starring Chadwick Boseman, Michael B. Jordan, Lupita Nyong'o, Andy Serkis
written by Ryan Coogler & Joe Robert Cole
directed by Ryan Coogler
by Walter Chaw There are issues Black Panther raises that I'm not equipped to discuss. I don't understand them. I do understand that its closest analogues are Wonder Woman and Rogue One, in that these are deeply-flawed films that, for particular audiences, hold a near-totemic value as representative artifacts. I can't possibly express the joy and immense satisfaction I felt seeing Asian faces in a Star Wars film. I can't possibly share in the same joy and sense of satisfaction that women got from Wonder Woman and that African-Americans will likely experience with Black Panther. They are all three films that you only really dislike from a position of privilege, and such is the conundrum of our current discourse. I will say that there are a handful of scenes in Black Panther that are as powerful statements of racial outrage as anything I've ever seen in mainstream cinema--that is, in a film that is not otherwise directly about slavery and the African-American experience. During its prologue/creation myth, I gasped at a scene of slaves, chained together, being led onto a slaver's galley. There are moments so bold (if not reductive) that they're genuinely breathtaking in their audacious impoliteness. Bold enough that some of my more conservative peers left the screening soon after a particular pronouncement about the legacy of slavery poisoning race relations into the modern day. At the end of it, a character proclaims they'd rather die than live in chains. It couldn't get balder than that, nor more revolutionary. Yeah, man.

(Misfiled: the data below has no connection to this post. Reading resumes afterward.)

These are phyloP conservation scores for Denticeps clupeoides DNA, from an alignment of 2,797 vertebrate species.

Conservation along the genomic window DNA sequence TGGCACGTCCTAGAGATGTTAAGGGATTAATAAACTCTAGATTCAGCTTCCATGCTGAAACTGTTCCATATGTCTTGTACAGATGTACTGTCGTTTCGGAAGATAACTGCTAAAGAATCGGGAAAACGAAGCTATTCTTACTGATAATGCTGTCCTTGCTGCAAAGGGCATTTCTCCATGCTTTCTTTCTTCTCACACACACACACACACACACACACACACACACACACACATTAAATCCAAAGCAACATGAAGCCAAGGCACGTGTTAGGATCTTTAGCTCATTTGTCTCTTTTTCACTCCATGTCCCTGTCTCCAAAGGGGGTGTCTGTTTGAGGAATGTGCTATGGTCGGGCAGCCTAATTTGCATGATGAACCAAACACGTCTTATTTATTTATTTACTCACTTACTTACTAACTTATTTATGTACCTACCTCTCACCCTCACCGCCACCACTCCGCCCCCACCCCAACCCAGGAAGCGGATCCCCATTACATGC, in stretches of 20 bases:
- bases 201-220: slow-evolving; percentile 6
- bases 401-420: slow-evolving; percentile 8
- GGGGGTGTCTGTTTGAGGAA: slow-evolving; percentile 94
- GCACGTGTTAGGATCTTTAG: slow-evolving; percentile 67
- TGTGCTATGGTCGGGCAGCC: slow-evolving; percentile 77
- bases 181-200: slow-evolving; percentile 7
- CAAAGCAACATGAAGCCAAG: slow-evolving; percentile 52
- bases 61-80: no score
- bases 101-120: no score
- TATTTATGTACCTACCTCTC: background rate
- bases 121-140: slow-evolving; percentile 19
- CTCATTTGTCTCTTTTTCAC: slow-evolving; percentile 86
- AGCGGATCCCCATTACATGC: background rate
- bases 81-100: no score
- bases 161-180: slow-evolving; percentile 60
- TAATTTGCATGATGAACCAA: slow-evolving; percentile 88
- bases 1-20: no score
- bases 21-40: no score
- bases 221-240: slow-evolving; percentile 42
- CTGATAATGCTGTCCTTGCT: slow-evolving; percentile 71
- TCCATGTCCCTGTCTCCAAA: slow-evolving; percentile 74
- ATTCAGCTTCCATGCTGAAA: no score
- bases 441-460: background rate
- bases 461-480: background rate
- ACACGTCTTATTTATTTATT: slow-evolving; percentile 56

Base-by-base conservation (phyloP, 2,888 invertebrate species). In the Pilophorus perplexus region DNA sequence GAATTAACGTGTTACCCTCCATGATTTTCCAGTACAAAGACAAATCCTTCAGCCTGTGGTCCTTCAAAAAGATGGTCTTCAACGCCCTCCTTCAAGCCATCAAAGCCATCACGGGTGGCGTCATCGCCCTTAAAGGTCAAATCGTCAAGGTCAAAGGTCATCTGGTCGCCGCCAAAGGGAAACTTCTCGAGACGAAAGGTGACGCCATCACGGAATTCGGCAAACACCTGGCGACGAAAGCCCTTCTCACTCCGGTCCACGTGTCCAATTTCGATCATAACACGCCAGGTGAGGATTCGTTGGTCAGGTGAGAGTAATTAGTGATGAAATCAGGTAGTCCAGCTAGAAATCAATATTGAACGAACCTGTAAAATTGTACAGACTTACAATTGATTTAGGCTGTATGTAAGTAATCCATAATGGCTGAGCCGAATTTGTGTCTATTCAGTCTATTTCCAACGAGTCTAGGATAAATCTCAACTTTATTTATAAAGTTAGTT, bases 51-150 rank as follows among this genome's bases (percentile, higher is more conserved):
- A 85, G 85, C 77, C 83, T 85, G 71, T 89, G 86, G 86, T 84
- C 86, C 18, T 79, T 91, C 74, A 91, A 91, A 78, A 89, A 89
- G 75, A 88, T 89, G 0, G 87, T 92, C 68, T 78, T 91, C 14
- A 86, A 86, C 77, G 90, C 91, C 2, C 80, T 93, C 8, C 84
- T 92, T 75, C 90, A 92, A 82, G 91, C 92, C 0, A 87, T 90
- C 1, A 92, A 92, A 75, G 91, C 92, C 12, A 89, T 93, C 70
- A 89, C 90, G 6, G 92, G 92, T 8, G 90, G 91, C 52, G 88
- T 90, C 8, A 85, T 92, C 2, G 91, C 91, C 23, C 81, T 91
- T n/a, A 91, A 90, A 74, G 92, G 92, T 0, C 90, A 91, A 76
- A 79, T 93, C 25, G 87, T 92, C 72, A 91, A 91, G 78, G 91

The rest of it is the perfunctory fight sequences that a late-MCU movie demands, plugged into what is otherwise a chatty fairytale about an African civilization so advanced that it's essentially alien in its miraculous technology and mysterious motivations. That's the main issue I'm struggling with: that I don't know if it's advancing the ball to suggest that Africans are extraterrestrial--benevolent, fantastic beings enlisted here to be more metaphor than meat. A speech delivered at the United Nations talking about how the truly wise, in times of division, build bridges rather than barriers is too on the nose by half, punctuated by the type of fawning reaction shots more at home in a Spielberg than in a Ryan Coogler. That's just it, isn't it? That everyone involved in Black Panther is smarter than Black Panther; that the requirements of a broadly-appealing film programmed as part umpteen in an endless series has ground the edges off a little bit. How far away, really, is this movie from Spike Lee's "super-duper magical Negro" condemnation? It even declares explicitly the notion that an African nation should teach the world to put aside their differences and work together as "one tribe." I like the idea a lot. I'm uncomfortable with both the approach and this execution.